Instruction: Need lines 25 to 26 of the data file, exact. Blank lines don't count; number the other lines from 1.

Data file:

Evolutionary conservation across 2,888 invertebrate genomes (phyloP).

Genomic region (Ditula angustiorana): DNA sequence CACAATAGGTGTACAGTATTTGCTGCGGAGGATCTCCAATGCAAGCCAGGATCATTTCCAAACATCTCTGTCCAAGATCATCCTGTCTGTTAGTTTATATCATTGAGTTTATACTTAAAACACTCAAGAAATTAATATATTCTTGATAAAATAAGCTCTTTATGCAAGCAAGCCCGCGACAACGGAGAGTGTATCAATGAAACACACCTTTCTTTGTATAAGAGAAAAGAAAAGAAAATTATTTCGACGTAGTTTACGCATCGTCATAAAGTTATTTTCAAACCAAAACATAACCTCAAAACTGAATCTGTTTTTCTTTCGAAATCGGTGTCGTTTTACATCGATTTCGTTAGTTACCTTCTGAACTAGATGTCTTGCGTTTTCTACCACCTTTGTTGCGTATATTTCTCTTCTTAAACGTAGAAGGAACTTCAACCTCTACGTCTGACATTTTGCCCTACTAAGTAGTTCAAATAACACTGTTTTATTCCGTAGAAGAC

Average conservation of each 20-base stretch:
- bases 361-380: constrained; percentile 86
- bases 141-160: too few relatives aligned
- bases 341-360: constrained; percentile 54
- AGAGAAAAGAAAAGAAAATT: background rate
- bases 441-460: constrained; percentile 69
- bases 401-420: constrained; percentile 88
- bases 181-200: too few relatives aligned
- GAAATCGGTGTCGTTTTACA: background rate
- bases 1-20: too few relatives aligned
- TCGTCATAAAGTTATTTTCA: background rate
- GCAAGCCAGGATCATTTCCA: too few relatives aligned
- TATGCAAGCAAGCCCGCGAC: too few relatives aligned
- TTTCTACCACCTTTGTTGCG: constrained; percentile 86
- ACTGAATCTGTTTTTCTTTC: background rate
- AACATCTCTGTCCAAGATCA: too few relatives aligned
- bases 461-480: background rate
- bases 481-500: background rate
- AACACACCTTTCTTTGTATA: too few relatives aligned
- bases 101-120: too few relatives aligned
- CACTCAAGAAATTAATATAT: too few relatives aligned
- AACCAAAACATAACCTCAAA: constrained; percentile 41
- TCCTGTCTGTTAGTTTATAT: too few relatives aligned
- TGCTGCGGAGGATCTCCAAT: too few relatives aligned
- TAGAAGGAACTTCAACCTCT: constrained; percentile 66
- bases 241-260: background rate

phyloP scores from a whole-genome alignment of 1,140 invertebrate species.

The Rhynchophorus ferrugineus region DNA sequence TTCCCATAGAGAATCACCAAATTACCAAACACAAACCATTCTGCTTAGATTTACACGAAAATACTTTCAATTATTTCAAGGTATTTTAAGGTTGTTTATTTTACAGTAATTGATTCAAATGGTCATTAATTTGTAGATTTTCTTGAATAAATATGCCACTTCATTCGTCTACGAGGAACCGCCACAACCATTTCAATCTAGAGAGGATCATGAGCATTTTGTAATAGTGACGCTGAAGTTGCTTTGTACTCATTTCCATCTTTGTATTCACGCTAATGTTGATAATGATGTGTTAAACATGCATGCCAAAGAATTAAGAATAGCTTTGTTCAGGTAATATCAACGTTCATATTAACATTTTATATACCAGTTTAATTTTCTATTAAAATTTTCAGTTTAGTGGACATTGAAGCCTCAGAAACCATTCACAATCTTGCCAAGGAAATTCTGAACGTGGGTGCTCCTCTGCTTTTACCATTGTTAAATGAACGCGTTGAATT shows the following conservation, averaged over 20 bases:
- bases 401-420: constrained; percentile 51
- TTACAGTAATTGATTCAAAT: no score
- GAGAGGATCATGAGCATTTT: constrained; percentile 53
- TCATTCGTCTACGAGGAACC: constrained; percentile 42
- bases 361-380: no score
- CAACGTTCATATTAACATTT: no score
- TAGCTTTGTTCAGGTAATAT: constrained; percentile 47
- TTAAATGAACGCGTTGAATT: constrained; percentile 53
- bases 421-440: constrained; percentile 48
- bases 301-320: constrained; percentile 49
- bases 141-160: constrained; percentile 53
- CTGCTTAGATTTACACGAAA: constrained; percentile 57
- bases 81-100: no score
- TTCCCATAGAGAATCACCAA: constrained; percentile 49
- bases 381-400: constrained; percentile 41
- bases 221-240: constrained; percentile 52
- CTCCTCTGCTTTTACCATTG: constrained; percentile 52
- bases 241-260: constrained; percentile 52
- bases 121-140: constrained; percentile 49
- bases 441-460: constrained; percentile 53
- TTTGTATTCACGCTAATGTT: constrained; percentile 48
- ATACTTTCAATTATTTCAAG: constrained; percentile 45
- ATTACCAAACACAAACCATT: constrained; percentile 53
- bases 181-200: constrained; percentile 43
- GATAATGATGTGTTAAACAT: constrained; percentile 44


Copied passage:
- TCCTGTCTGTTAGTTTATAT: too few relatives aligned
- TGCTGCGGAGGATCTCCAAT: too few relatives aligned